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  12. I got several words & a demonstration from the Lord regarding Santa and Christmas. Exodus 20-17: …You may worship no other god than me. You shall not make yourselves any idols…You must never bow or worship it in any way; for I, the Lord your God, am very possessive. I will not share your affection with any other god!” Have no doubt that Santa is a God to all children who believe in him. Why? Because they believe in him, they love him, they have faith in him, they rely on him, they long to see him, they long to receive gifts from him, they want to be good for him, their thoughts are on him, they want to make him happy, they want to be special to him, he holds a special place in the hearts of those who believe in him. He takes precedence over Jesus for children who believe in Jesus. No matter how hard we try as parents to separate the two. Only one is real and only one deserves our children’s hearts, thoughts and devotion. Why? All of us know that those things that are instantly gratifying are the most powerful. Santa is instantly gratifying w/ rewards and gifts for good girls and boys. God offers rewards but they are primarily delayed gratification. They are so far away and very inconceivable for us, let a lone a child who by design and developmental level can only see themselves. Not until age 11 can children even conceive anything on a concrete level. How can Jesus maintain a front seat in your child’s heart w/ all that Santa offers (lots of presents that they can see, open and enjoy right now). I assure you Santa wins your child’s heart. And we are born w/ sin in our hearts the pleasures the world offer are the most attractive and instantly gratifying. Thus, during Christmas, during Christ’s time, during God’s arrival in the flesh within the hearts of children who believe in Santa, Christ is lost in the background, he cannot compete for your child’s heart, it’s impossible if the child believes in Santa. Not to mention Santa is everywhere, everyone talks about Santa, TV shows Santa, Santa is the world’s god during Christmas. Children’s hearts are nothing like ours, they are wide open, accepting, trusting and when they believe in something, they believe w/ their entire heart and that which is instant, like gratification of consequences of any sort rule.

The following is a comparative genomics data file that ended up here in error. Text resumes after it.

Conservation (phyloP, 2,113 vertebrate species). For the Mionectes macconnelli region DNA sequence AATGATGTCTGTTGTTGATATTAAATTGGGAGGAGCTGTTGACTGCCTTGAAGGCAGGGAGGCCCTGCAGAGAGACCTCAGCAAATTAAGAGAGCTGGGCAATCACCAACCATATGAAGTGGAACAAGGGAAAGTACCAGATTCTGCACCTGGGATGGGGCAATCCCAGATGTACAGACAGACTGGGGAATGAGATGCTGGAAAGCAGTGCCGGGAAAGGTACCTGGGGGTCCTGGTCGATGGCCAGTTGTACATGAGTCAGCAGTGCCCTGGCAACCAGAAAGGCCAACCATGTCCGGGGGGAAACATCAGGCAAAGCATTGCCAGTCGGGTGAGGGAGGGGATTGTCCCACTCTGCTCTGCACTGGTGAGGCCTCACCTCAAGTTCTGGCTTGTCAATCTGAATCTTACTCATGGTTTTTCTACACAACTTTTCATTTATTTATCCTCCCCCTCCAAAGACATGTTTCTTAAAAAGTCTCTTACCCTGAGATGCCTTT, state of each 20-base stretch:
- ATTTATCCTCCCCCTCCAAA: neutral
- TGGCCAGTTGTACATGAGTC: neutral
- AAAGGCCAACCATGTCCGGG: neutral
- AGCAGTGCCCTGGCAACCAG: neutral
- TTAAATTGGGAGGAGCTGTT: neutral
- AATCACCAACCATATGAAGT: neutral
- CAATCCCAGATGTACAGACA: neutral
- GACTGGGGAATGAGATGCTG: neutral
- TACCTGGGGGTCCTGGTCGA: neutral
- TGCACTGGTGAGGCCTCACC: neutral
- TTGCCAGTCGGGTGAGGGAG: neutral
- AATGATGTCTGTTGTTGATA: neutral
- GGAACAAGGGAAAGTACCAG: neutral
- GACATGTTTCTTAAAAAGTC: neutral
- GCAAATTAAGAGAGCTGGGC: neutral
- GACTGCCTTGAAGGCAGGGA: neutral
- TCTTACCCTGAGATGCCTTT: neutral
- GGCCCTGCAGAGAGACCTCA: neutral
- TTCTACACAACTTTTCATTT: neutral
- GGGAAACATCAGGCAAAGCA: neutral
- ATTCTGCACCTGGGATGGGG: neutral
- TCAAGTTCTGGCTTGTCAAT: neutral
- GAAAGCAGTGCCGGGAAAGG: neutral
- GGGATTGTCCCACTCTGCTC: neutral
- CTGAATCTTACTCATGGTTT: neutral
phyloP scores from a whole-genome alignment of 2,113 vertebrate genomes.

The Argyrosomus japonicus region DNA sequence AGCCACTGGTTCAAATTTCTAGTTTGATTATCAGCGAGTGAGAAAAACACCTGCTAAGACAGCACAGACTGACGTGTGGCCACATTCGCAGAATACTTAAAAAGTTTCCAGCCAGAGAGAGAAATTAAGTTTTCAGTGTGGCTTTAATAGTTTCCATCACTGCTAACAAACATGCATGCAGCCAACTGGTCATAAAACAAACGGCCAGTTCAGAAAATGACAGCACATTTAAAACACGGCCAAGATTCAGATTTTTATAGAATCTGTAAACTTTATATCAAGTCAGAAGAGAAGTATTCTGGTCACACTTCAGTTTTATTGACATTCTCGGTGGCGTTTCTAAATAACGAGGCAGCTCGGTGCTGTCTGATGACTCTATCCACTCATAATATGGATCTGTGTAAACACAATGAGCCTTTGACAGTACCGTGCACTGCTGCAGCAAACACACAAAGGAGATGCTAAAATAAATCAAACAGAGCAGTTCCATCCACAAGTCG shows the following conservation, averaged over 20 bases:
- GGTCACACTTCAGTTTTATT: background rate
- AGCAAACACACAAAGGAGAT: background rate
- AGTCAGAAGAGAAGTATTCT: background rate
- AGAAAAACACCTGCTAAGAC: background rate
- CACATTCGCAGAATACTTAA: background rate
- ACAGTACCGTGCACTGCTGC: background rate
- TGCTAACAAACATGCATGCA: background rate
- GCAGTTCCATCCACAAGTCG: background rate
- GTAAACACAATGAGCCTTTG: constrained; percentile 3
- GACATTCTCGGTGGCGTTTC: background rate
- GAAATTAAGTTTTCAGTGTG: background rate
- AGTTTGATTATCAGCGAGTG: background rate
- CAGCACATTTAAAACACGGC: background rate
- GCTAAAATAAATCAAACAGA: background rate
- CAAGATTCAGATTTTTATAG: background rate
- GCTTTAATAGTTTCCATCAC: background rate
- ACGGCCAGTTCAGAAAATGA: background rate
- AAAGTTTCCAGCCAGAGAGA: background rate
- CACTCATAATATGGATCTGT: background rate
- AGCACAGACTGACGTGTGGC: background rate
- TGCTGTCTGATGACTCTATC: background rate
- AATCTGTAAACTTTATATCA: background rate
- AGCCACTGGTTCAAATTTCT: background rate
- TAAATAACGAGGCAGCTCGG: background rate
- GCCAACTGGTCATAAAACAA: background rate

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  13. Part 2: